Is Caffeine an Excitotoxin and Bad for our Health?

 

There are experts who say that caffeine is an excitotoxin, which "excites our cells to death." Yikes!
I have been on the "raw food diet" for eight years, eating 75 percent of my diet live produce, like green juice and raw vegetables and fruit. This is the sexiest, I've ever felt on this diet.  Now,  I look for new ways to improve on this natural high I have felt. I read Dr. Amen's book, "Unleash the power of the female brain."  He says we should give up Caffeine all together, it's not health. I am trying to replace coffee with filtered water, which promises to unleash the power of my brain!!! :)

I have been drinking half my weight in ounces of filtered water. Dr. Amen is a Psychiatrist and a Neuroscientist, who is tired of doctors giving out drugs before correcting the overall problems, like our diet and hormones. The brain is the control center--everything starts with how much oxygen is getting to it. I am looking forward to experiencing my brain in 30 days, which is the magic number to real results. Today is day one, cold turkey on coffee, and alcohol.

Dr. Amen says every brain is different, depending on our exposures to toxins, healthy food or nurture or lack of— in childhood. He writes of a technique called ANTS in the brain, Automatic Negative Thoughts. In this process you name the thought, Blame, which takes your power away...Guilt Beating...ect. It's fun to look at thoughts and categorize them. I can dismiss them when logic is added. He said that the new hero in the future world,  will be the one with an IQ of a Million, not the one with a million dollars. Yet, I can imagine that you could have both with a sharp brain. According to Dr. Amens giving up caffeine and alcohol is the start. Here I go...:)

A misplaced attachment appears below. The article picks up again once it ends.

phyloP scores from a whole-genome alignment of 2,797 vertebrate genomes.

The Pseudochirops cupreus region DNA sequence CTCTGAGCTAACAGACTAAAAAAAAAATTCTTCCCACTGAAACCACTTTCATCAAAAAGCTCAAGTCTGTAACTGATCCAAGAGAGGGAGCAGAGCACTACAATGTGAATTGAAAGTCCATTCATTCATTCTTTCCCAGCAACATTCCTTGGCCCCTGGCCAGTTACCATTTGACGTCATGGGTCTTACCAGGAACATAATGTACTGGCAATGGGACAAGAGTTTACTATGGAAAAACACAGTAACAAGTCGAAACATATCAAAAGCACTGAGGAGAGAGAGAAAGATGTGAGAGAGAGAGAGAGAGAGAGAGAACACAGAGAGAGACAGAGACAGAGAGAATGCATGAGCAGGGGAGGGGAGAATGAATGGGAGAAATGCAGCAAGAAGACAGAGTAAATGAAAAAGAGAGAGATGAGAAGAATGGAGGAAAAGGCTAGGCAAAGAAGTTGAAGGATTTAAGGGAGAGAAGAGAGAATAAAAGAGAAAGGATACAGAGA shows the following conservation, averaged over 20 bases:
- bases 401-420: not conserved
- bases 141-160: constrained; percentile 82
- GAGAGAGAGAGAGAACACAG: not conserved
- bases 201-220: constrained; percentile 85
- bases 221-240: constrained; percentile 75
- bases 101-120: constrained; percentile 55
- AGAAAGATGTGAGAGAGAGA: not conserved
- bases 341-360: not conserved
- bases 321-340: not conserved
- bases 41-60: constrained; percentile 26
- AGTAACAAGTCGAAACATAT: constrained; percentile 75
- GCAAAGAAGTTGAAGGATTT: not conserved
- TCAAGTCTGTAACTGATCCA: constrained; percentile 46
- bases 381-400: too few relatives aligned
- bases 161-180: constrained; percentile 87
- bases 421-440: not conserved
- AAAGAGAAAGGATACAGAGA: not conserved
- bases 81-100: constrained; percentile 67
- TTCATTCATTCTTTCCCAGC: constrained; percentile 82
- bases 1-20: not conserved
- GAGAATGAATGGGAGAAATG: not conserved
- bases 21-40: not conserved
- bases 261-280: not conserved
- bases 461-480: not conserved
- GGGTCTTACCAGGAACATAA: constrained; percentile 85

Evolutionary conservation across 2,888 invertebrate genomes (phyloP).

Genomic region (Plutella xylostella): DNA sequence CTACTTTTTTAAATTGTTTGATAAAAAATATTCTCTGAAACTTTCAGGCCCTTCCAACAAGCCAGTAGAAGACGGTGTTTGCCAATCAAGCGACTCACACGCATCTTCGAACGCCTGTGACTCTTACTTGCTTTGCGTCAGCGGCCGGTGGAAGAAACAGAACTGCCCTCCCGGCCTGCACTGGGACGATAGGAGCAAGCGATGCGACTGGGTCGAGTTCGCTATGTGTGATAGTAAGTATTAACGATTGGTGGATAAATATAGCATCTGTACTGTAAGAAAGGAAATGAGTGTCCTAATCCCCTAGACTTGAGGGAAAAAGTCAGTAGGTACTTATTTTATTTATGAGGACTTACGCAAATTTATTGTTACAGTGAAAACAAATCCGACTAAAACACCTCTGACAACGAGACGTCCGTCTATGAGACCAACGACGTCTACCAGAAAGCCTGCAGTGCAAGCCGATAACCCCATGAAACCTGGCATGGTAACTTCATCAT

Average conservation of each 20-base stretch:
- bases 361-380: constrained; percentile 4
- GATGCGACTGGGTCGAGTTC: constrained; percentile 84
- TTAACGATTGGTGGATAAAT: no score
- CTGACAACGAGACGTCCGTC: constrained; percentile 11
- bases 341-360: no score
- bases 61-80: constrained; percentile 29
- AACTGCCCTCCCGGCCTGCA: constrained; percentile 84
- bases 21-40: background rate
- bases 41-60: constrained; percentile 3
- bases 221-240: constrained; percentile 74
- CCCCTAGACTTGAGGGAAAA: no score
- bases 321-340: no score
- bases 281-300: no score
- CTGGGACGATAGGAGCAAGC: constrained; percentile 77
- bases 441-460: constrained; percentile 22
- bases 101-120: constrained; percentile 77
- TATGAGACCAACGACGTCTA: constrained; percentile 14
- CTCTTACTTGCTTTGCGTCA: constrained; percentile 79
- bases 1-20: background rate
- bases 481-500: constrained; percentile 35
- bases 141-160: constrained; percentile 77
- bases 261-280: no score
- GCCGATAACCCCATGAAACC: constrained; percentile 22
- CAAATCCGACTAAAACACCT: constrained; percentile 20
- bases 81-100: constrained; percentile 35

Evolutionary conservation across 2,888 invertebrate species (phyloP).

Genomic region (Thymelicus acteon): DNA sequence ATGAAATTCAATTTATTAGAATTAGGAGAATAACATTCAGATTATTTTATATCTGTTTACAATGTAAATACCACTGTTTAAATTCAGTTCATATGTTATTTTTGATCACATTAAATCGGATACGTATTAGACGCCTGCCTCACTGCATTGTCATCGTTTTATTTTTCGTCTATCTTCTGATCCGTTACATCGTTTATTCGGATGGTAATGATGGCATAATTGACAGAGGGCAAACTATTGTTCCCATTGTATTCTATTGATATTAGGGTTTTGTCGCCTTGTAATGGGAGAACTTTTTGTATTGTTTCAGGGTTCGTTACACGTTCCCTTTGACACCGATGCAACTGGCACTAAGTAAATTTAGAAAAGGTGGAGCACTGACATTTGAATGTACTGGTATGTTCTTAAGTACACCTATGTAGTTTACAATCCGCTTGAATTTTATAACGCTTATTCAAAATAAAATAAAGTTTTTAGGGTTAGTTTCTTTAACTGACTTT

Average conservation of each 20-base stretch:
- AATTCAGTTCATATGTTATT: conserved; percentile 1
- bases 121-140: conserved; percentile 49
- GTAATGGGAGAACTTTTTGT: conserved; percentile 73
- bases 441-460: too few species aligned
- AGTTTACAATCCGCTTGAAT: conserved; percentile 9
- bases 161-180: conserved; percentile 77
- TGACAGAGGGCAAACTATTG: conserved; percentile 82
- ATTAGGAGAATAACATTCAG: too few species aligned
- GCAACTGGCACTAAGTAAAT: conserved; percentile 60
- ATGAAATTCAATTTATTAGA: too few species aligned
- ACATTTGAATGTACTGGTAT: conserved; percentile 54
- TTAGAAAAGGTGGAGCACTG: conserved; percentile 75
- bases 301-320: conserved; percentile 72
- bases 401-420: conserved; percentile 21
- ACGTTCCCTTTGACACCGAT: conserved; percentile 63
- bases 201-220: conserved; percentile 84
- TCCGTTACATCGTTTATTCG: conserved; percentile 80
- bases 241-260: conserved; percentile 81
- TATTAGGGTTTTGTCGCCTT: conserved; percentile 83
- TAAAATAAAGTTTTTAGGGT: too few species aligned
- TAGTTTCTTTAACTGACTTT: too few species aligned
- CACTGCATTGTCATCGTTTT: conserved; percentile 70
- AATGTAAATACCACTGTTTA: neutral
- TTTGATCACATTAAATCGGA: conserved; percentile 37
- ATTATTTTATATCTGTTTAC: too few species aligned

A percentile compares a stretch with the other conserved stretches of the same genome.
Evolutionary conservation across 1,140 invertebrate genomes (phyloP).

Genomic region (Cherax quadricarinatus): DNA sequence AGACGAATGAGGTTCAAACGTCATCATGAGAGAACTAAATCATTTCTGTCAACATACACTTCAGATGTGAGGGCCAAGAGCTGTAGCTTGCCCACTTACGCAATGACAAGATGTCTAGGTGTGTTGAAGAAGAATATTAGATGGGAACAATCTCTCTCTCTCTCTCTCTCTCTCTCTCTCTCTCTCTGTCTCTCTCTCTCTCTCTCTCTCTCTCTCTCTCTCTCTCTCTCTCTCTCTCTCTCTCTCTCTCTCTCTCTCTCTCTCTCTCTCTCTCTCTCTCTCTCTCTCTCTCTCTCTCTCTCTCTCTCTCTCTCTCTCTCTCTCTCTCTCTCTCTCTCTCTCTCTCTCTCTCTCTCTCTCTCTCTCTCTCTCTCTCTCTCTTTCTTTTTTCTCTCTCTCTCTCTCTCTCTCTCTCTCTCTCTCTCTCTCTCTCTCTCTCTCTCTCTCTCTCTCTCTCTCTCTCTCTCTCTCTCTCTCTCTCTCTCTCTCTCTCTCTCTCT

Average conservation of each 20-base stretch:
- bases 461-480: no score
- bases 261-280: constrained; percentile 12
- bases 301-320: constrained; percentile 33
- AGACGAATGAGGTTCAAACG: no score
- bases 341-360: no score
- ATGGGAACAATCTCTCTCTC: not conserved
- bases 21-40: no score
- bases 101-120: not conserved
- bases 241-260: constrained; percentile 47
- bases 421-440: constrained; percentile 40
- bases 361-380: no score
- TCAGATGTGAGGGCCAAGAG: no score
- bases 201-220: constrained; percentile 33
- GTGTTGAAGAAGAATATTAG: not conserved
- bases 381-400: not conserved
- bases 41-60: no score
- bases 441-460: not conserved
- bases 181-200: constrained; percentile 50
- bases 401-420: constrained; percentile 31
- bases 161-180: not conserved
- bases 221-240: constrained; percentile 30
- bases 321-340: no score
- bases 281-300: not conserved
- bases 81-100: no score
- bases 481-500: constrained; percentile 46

Caffeine disrupts the time neurons work and rest

Unlike cocaine, amphetamine, morphine, alcohol and nicotine, caffeine does not activate dopamine release (to D2 receptors), in the "pleasure centers" (the shell) of the nucleus accumbens, which are associated with addiction. The "addictive" properties of caffeine seem to be almost entirely connected to withdrawal symptoms.
IWith long periods of wakefulness adenosine accumulates in neurons as a result of ATP breakdown. Adenosine from inside the neurons is transported across cell membranes into the extracellular space. The A1 receptors of the basal nucleus neurons are particularly sensitive to the increased levels of adenosine, which increases potassium ion influx thereby hyperpolarizing (inhibiting) those neurons. Adenosine also reduces the activity of GABA neurons in the basal nucleus, thereby disinhibiting neurons in the preoptic/anterior hypothalamus which promote Slow-Wave Sleep (SWS) [BEHAVIORAL BRAIN RESEARCH 115:183-204 (2000)].



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